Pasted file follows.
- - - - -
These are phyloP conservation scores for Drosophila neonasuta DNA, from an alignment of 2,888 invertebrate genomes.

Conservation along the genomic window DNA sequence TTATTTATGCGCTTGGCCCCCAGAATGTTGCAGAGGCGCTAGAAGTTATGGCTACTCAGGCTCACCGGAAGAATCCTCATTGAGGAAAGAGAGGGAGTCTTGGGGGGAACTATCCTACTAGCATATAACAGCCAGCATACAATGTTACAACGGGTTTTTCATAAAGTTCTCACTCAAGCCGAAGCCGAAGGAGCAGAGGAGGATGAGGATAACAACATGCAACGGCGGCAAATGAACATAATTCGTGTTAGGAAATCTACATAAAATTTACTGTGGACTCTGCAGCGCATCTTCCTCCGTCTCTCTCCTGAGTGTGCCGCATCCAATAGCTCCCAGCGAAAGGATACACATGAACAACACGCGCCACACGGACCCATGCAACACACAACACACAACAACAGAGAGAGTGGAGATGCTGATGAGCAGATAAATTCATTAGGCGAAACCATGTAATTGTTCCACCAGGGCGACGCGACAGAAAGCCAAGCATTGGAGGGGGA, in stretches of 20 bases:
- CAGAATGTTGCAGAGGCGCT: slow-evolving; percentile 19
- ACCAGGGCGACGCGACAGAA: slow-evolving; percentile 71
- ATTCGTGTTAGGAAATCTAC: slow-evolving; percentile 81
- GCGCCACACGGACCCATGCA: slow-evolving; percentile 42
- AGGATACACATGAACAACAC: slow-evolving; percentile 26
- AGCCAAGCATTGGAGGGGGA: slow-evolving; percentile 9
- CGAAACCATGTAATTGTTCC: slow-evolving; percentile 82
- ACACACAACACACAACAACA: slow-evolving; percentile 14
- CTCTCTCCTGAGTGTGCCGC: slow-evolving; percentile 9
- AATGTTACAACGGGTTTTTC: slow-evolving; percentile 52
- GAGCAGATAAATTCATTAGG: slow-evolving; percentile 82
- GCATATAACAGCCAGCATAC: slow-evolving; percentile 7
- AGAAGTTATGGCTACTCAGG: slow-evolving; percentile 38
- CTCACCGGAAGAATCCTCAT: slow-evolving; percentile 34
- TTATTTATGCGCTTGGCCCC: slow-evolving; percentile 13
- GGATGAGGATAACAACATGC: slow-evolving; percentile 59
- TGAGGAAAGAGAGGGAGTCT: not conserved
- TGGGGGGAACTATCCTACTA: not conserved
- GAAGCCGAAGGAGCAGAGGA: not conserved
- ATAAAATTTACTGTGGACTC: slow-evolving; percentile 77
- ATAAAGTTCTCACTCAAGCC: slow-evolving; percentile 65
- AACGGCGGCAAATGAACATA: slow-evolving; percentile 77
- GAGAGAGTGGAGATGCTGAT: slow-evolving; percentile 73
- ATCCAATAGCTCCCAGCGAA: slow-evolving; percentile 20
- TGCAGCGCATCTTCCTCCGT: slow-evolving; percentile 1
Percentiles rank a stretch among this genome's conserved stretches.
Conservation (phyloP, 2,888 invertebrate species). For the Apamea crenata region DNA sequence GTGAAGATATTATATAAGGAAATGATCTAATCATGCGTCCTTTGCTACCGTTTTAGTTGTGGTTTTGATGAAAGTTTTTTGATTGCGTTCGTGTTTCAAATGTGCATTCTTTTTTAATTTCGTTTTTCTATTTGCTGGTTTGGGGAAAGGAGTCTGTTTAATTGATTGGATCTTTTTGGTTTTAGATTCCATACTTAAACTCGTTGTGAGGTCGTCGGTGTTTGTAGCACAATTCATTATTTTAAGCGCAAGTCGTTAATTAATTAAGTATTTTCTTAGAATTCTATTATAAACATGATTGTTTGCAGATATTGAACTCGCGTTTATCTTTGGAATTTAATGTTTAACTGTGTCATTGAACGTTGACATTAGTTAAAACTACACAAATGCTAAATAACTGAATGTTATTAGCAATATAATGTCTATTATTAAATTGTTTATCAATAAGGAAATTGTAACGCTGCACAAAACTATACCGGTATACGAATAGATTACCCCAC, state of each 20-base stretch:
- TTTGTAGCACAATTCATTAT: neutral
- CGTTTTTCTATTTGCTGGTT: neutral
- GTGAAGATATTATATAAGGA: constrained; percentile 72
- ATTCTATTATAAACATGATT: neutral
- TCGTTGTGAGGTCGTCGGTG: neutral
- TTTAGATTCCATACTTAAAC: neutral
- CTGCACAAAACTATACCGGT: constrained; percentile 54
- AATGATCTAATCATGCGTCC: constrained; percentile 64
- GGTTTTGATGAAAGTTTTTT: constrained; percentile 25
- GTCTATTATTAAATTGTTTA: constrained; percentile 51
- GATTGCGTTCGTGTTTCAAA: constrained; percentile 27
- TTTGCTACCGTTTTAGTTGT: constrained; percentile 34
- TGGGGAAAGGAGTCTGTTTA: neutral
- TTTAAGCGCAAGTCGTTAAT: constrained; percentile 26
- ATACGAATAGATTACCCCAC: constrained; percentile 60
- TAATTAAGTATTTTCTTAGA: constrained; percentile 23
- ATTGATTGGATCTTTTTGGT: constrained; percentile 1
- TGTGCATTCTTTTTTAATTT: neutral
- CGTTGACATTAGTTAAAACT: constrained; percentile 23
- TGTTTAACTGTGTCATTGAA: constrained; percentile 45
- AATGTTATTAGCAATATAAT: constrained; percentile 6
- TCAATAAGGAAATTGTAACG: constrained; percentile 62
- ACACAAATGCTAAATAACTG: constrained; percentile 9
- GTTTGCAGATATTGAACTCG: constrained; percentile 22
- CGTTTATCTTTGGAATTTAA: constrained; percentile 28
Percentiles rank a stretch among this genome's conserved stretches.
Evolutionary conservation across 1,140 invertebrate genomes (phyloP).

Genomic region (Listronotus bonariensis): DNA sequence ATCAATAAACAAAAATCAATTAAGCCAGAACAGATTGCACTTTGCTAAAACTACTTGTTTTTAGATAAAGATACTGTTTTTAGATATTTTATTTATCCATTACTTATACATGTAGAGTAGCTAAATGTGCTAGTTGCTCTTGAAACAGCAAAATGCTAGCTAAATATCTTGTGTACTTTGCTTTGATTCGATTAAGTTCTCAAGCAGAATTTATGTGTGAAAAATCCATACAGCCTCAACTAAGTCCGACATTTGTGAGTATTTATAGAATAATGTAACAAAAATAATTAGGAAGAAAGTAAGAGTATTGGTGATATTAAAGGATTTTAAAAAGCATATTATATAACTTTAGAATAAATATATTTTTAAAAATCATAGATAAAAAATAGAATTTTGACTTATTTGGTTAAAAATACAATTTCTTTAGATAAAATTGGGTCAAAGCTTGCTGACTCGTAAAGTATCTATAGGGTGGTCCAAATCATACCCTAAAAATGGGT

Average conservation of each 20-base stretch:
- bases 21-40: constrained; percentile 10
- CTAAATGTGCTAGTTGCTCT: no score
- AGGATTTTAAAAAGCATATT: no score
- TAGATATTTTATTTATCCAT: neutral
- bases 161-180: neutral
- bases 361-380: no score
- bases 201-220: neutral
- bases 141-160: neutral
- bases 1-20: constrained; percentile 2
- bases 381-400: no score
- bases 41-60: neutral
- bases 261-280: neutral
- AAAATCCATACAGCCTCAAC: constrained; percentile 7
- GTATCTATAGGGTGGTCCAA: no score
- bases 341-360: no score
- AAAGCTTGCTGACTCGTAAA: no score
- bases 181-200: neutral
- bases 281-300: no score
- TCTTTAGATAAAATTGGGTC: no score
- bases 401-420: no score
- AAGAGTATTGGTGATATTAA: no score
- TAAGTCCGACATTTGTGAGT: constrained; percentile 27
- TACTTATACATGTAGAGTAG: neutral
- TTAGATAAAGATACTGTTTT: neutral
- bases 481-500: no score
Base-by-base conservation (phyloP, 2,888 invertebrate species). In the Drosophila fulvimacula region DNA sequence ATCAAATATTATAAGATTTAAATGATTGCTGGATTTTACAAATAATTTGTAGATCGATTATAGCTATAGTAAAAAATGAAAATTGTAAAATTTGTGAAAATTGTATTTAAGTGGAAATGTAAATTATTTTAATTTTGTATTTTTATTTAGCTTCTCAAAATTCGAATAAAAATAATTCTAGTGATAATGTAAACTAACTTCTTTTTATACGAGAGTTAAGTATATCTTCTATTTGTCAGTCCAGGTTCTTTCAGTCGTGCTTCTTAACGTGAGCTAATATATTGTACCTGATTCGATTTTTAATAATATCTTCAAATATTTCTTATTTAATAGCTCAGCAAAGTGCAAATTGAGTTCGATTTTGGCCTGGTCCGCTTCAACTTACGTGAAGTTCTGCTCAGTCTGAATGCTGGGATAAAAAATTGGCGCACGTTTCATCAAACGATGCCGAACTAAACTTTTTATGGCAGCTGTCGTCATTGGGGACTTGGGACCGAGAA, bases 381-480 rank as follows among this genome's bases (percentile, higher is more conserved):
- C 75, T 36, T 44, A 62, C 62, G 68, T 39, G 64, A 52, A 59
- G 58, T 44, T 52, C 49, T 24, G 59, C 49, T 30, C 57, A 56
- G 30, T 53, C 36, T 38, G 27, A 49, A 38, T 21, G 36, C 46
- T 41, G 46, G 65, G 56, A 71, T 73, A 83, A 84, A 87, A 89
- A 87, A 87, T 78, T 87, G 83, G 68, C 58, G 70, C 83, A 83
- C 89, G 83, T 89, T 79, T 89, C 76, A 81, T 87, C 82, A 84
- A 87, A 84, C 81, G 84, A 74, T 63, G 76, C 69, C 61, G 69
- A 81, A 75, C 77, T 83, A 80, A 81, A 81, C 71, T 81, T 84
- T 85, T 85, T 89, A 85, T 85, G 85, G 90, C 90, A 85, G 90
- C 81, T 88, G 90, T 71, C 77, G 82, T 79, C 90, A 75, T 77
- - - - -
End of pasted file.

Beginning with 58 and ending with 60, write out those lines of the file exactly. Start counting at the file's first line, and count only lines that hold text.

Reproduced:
Average conservation of each 20-base stretch:
- bases 21-40: constrained; percentile 10
- CTAAATGTGCTAGTTGCTCT: no score